In other words, a minister's approval will have no effect on the statutory functions of the FTC as the relevant competition authority unless a statute says otherwise.


It is therefore the duty of all companies seeking to enter into merger agreements to consider whether any practices contemplated by the agreement have as their purpose, or is likely to have the effect of substantially lessening competition in the market within which they operate in Jamaica.

Merger agreements must therefore be carefully reviewed and considered so as to ascertain if they would contravene this provision.

The FCA sets out the following specific examples of transactions that would lessen competition:

• the fixing of purchase or selling prices or any other trading conditions;

• the limit or control of production, markets, technical development or investment;

• the sharing of markets or sources of supply;

• placing competitors at a competitive disadvantage by applying dissimilar conditions to them;

• making the conclusion of contracts contingent upon obligations or conditions that have no connection with the subject of the contract.

While these prohibited activities are listed in the FCA, that list is not exhaustive. The presence of any provision in any merger agreement which seeks to do any of the above will be unenforceable.

Although section 17 of the FCA does not refer in terms to mergers, it establishes a regime of control over a class of transactions which includes mergers. It follows that mergers may fall, for different purposes, within both the FCA and other different statutory requirements. Therefore, the enforceability of a merger agreement may depend on its compliance with any number of different applicable statutory requirements, all of which must be satisfied.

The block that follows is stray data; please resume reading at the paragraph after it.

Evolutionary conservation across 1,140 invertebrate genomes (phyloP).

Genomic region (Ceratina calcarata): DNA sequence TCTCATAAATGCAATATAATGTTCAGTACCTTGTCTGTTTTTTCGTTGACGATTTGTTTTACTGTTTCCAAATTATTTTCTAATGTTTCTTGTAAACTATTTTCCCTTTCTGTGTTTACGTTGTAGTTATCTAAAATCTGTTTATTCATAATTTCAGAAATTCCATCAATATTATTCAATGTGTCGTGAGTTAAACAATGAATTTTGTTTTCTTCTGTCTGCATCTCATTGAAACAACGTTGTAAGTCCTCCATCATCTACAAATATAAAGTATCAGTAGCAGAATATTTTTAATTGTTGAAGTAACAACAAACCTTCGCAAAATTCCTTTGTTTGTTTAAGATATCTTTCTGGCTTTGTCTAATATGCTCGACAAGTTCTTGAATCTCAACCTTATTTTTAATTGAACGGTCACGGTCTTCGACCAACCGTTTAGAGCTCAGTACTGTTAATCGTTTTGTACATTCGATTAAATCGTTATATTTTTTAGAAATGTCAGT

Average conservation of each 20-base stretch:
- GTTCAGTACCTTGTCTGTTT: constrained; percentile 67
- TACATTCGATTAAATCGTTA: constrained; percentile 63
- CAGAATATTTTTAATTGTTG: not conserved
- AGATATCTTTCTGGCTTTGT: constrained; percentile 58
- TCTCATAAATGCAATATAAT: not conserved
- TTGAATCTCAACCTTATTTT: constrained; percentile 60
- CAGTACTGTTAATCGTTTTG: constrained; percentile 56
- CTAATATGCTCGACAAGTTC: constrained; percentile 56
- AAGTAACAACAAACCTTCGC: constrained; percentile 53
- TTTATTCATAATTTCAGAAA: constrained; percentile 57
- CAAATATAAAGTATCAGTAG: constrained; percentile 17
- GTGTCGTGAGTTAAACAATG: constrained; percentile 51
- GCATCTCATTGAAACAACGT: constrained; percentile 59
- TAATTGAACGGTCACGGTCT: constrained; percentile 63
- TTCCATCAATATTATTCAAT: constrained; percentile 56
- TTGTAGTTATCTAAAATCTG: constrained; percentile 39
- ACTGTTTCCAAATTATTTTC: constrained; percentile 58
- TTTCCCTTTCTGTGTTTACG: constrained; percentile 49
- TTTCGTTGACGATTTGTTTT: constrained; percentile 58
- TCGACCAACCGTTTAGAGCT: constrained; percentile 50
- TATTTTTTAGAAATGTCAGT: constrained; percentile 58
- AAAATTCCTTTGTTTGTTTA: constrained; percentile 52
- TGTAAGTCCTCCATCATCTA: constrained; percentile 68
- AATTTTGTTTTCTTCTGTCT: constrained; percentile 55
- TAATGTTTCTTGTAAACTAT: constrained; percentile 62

The present state of the law now stands with the Privy Council's decision that seems to have established a primary presumption that an agreement by which two economically significant competitors merge is an agreement which contains provisions that have as their purpose the substantial lessening of competition, or have or is likely to have the effect of substantially lessening competition in a market, unless of course the parties to the agreement can rebut such a presumption.

The Privy Council reasoned that this is because the reduction in the number of significant competitors in a market is self-evidently likely to have the effect of lessening competition.

For that reason, companies need to act prudently in the drafting of merger agreements so as to ensure that they: (i) comply with all relevant statutes; (ii) do not give cause for investigation by the FTC ; (iii) if merging with a competitor, rebut the primary presumption of substantially lessening competition.

Additionally, when in doubt, the FTC has the statutory duty to co-operate with and assist any company in developing and promoting the observance of standards of conduct for the purpose of ensuring that the merger agreement complies with the FCA.

Jezeel Martin is an associate at Myers, Fletcher & Gordon and is a member of the firm's Commercial Department. He may be contacted via or . This article is for general information purposes only and does not constitute legal advice.